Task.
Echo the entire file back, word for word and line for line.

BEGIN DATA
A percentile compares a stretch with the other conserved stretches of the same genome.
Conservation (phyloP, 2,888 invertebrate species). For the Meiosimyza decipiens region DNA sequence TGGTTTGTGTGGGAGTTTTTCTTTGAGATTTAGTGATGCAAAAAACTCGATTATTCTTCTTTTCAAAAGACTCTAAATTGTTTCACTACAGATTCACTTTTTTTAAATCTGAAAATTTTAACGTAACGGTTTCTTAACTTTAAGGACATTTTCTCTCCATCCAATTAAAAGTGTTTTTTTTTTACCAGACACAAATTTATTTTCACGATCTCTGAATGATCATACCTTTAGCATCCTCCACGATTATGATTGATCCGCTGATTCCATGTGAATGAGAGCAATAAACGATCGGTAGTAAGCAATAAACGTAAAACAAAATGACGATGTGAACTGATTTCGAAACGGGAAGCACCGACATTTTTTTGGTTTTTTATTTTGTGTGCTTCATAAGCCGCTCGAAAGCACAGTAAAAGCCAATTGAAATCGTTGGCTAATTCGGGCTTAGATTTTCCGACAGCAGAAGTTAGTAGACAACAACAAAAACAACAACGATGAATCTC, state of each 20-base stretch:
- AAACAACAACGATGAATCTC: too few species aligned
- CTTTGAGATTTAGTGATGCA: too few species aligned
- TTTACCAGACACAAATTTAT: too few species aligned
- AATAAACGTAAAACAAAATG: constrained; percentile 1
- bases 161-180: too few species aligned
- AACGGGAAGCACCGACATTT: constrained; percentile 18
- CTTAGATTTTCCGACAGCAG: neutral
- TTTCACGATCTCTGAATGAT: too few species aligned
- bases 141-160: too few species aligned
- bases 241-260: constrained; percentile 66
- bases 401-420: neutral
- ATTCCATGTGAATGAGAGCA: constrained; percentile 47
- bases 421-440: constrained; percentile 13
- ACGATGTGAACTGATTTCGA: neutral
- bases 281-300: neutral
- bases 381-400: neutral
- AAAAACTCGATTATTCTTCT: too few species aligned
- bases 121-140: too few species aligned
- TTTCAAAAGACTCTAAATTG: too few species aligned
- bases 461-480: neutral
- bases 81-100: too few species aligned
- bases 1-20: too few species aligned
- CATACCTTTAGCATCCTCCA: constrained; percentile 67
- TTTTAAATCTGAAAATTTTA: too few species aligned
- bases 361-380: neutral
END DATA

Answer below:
A percentile compares a stretch with the other conserved stretches of the same genome.
Conservation (phyloP, 2,888 invertebrate species). For the Meiosimyza decipiens region DNA sequence TGGTTTGTGTGGGAGTTTTTCTTTGAGATTTAGTGATGCAAAAAACTCGATTATTCTTCTTTTCAAAAGACTCTAAATTGTTTCACTACAGATTCACTTTTTTTAAATCTGAAAATTTTAACGTAACGGTTTCTTAACTTTAAGGACATTTTCTCTCCATCCAATTAAAAGTGTTTTTTTTTTACCAGACACAAATTTATTTTCACGATCTCTGAATGATCATACCTTTAGCATCCTCCACGATTATGATTGATCCGCTGATTCCATGTGAATGAGAGCAATAAACGATCGGTAGTAAGCAATAAACGTAAAACAAAATGACGATGTGAACTGATTTCGAAACGGGAAGCACCGACATTTTTTTGGTTTTTTATTTTGTGTGCTTCATAAGCCGCTCGAAAGCACAGTAAAAGCCAATTGAAATCGTTGGCTAATTCGGGCTTAGATTTTCCGACAGCAGAAGTTAGTAGACAACAACAAAAACAACAACGATGAATCTC, state of each 20-base stretch:
- AAACAACAACGATGAATCTC: too few species aligned
- CTTTGAGATTTAGTGATGCA: too few species aligned
- TTTACCAGACACAAATTTAT: too few species aligned
- AATAAACGTAAAACAAAATG: constrained; percentile 1
- bases 161-180: too few species aligned
- AACGGGAAGCACCGACATTT: constrained; percentile 18
- CTTAGATTTTCCGACAGCAG: neutral
- TTTCACGATCTCTGAATGAT: too few species aligned
- bases 141-160: too few species aligned
- bases 241-260: constrained; percentile 66
- bases 401-420: neutral
- ATTCCATGTGAATGAGAGCA: constrained; percentile 47
- bases 421-440: constrained; percentile 13
- ACGATGTGAACTGATTTCGA: neutral
- bases 281-300: neutral
- bases 381-400: neutral
- AAAAACTCGATTATTCTTCT: too few species aligned
- bases 121-140: too few species aligned
- TTTCAAAAGACTCTAAATTG: too few species aligned
- bases 461-480: neutral
- bases 81-100: too few species aligned
- bases 1-20: too few species aligned
- CATACCTTTAGCATCCTCCA: constrained; percentile 67
- TTTTAAATCTGAAAATTTTA: too few species aligned
- bases 361-380: neutral